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Literary Italy

Author: Anne Schuchman and James Berrettini

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Anne and Jim welcome you to Literary Italy, a joyous romp through the books and the landscape of the bel paese. Join us as we share our love of the literature, the people, the land, and the experience that is Italy.
56 Episodes
We read The Leopard, a novel of the Risorgimento, a tragic-comic story of romance, war, and a stuffed dog.
Vincent Schiavelli, character actor, chef, and author is the our subject! We look at his book Many Beautiful Things, his wonderfully idiosyncratic memoir/cookbook/fable anthology. Anne and Jim are still scheming to get to Sicily. Maybe we're closer to pulling the trigger. Who knows? In the meantime, we hope you enjoy this feast.
You got horror in my magical realism. You got magical realism in my horror. -- It's delicious! This week, we talk Dino Buzzati (whom Jim distressingly insists on referring to as "Dee Butts") and his short story "The Bewitched Jacket." Then, we longingly look to the northeast and contemplate the beautiful Dolomite sub-range of the Alps. Plus random musings. Enjoy!
This week, we read Elena Ferrante’s novella The Lost Daughter, set on the Ionian coast. We also watch Maggie Gyllenhaal’s film adaptation. Join us!
Ep. 50: Tozzi

Ep. 50: Tozzi


The Dynamic Duo are back, this time with a feature on novelist Federigo Tozzi. We read his short story "A Bender"
This week: Canto III of Dante's Divine Comedy!
This week we talk about A House in Sicily, a 1999 memoir by Daphne Phelps. Phelps was the owner of Casa Cuseni, a hotel for artists and writers that opened in 1947. It takes guests to this day while also serving as a museum in Taormina.
Ep. 47: Michelangelo

Ep. 47: Michelangelo


We all know Michelangelo as a giant of sculpture and painting, but, a true "Renaissance Man," he also wrote hundreds of poems. Anne and Jim dip into the life of this fascinating figure.Canadian Broadcasting Corporation show on Michelangelo's poetry
Our guest this week is Wendy Holloway, host of  Flavor of Italy, a weekly podcast focused  Italian food, culture, and travel. Wendy shares with us springtime foods and traditions of Rome and beyond. What could be better than a picnic of fava beans and pecorino cheese? Be sure to check out Wendy's website for stories, travel tips, and some pretty amazing recipes!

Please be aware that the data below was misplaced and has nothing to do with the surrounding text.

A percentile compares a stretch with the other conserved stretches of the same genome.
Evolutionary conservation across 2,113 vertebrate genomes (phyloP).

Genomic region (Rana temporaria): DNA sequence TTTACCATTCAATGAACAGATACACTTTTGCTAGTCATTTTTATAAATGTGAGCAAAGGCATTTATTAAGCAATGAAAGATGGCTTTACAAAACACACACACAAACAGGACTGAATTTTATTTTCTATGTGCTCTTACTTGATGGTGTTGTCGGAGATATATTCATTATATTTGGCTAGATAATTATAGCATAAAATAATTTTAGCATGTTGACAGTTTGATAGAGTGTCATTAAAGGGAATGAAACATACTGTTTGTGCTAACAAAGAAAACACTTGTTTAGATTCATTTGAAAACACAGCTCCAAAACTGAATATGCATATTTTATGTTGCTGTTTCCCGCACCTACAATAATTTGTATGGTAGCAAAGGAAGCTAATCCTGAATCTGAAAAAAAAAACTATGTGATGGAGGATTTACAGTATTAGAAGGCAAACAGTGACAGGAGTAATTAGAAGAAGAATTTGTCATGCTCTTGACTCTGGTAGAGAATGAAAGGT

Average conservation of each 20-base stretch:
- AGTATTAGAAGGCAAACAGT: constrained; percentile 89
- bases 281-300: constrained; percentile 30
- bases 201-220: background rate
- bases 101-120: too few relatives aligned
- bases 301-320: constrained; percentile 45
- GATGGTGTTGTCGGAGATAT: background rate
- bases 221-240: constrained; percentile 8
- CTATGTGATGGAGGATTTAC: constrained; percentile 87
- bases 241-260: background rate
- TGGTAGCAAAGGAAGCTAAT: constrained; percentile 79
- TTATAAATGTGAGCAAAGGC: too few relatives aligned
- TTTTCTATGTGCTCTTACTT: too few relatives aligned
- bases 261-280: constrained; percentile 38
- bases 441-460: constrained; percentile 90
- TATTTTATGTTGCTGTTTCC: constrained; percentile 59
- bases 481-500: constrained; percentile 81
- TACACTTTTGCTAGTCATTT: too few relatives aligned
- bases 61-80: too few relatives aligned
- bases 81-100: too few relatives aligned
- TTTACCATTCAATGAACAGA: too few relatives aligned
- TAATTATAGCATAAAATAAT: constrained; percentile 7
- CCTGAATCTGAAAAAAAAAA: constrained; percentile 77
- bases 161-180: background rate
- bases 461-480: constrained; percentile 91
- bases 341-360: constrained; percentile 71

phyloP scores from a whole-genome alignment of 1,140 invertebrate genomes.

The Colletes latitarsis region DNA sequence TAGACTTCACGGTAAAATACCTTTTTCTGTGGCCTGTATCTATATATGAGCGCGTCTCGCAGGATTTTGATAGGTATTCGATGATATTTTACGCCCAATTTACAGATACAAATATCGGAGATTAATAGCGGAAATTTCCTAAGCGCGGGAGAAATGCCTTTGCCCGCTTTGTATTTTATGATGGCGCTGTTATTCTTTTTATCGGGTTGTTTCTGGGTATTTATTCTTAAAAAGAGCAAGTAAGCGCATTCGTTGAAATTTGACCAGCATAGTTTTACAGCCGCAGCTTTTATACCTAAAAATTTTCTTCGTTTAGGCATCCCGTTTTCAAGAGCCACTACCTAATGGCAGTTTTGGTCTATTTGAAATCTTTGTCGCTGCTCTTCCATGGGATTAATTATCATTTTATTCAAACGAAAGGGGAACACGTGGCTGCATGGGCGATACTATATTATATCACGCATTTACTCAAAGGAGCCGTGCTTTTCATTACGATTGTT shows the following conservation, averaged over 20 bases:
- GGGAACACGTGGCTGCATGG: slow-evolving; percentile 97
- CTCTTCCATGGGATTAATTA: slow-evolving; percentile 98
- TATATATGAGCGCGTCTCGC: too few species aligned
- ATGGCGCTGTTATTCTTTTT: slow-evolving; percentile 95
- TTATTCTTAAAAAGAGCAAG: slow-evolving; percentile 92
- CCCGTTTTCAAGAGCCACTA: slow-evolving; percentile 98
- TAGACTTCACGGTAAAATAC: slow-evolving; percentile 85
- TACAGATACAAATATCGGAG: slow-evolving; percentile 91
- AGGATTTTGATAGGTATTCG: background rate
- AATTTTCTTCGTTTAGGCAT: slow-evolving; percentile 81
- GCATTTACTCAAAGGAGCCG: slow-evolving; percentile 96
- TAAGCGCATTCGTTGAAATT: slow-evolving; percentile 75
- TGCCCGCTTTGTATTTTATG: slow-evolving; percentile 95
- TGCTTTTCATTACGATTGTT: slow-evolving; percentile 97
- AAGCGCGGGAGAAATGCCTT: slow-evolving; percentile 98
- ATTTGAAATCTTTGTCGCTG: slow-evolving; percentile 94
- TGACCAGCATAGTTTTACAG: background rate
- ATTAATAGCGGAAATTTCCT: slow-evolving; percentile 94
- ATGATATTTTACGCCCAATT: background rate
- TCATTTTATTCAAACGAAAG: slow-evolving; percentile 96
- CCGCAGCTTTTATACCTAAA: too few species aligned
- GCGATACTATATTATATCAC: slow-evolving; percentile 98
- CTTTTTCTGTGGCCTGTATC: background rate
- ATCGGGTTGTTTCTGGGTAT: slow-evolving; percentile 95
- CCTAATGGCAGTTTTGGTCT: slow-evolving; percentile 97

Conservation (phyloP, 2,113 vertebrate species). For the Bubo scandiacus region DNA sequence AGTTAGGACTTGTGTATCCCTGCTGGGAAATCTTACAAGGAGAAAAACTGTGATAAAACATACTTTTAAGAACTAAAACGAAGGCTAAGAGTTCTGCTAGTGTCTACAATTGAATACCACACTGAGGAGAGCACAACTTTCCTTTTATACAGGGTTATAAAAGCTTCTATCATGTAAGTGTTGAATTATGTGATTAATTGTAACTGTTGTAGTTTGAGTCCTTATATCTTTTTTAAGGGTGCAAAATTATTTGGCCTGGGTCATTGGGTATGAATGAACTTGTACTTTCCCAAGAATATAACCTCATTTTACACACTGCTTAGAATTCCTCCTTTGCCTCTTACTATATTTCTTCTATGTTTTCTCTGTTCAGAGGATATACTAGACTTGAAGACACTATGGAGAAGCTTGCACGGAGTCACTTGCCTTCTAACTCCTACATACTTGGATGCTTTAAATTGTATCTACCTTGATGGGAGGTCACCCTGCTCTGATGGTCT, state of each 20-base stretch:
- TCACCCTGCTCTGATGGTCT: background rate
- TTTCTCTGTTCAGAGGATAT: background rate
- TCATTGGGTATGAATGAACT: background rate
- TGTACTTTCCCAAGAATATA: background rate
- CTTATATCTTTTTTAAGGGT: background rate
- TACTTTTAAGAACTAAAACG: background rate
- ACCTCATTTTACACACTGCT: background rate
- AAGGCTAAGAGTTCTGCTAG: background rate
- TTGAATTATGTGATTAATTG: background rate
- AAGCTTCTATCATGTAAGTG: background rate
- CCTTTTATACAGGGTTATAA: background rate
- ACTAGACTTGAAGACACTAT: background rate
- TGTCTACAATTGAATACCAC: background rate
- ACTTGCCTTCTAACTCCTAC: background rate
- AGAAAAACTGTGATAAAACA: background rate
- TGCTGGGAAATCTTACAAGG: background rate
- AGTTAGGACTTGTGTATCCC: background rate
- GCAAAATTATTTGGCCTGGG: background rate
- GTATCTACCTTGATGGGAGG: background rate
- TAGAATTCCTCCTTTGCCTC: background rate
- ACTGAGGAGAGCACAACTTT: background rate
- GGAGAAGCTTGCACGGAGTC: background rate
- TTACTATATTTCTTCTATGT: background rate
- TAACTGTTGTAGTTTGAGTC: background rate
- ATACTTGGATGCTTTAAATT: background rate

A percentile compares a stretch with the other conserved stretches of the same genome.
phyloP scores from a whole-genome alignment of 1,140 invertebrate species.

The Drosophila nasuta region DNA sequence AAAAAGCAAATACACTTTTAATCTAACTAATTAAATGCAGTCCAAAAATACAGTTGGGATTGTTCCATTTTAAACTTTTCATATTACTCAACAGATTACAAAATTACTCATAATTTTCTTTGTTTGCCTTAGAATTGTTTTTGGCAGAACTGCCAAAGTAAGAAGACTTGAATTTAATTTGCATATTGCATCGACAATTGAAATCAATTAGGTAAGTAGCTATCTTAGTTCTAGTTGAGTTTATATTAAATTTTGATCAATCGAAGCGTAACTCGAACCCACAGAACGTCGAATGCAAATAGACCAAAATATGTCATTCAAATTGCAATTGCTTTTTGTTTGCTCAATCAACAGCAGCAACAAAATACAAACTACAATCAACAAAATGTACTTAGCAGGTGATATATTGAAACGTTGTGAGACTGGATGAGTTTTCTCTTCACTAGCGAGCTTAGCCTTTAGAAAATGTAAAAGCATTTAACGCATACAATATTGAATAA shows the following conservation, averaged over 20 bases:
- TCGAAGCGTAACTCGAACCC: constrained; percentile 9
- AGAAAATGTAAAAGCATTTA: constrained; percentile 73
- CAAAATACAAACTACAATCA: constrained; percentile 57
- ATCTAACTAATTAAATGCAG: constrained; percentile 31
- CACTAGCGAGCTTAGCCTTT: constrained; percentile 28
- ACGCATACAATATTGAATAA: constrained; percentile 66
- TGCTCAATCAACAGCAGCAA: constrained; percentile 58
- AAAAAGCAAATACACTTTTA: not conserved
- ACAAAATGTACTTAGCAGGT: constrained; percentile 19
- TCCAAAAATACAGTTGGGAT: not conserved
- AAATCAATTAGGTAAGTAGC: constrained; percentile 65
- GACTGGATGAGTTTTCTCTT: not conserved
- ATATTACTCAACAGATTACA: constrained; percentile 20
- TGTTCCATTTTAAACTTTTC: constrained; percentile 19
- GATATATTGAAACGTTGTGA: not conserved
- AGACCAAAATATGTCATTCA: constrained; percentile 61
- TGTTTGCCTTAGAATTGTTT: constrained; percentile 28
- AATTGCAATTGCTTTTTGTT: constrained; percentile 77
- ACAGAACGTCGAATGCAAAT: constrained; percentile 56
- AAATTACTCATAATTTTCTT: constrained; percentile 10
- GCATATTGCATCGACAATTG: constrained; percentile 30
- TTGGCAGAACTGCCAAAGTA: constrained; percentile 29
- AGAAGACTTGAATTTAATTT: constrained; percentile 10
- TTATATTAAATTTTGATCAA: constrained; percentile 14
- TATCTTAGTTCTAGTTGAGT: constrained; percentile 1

Anne and Jim are back in Tuscany for E. M. Forster's A Room with a View, which helped them love Italy and Florence before they had ever set eyes on it.
Our guest today is Jay Malarcher. Jay is Associate Professor and Program Director of Theater History and Criticism at West Virginia University. Also, he first introduced Anne and me to each other, many years ago at St. John’s College. He’s a dramaturge, director, actor, and a great friend of the show. Anne and I reflected on a performance we saw a few years ago of Carlo Goldini’s Servant of Two Masters, and we knew Jay would be the perfect person to talk about this play, as well as commedia dell’arte more broadly. He’s graciously agreed to an interview. Hope you enjoy it!
We're back with an episode on Dacia Maraini, one of the most fascinating and prolific Italian writers today. We talk about her memoir, Bagheria, named for the town of the same name just outside Palermo on the northern coast of Sicily.
Our guest today, Mike Aquilina, has been a friend of ours for years. A prolific writer and authority on Patristics (the writings of the Church Fathers). He’s also a lyricist with rock and roll icon Dion. Mike is the host of the Way of the Fathers podcast, and when we heard his episode on Marcus Minucius Felix and his dialogue Octavius, set in Ostia Antica just outside Rome, we thought, that ought to be an episode of Literary Italy. And now it is.
The short story "Cavalleria Rusticana" (translation online). Later, a tour of Catania, Giovanni Verga's birthplace.
In this episode, we talk about the importance of the Sicilian School, and read from the sonnets of Giacomo (Jacopo) da Lentini (alas, only in Tuscan and English -- the original Sicilian is lost to us). We also touch on the life of Frederick II of Sicily. Enjoy! 
We get META all over the place. Luigi Pirandello's play Six Characters in Search of an Author is one of the most famous and most influential dramatic works of the 20th century. We talk about Pirandello, his hometown of Agrigento in Sicily, and, of course, those Six Characters...
In this episode we discuss poet Giuseppe Ungaretti's early collection, Allegria, recently translated into English by Geoffrey Brock. A poet of few words, but so much feeling. We also talk about Lucca in Tuscany, where Ungaretti's family was from, and Sagrado in Friuli-Venezia Giulia, in northeast Italy, where Ungaretti fought in World War I, and wrote many of these amazing poems.
Buona Befana! We celebrate New Year's and Epiphany with the a poem by Giovanni Pascoli.
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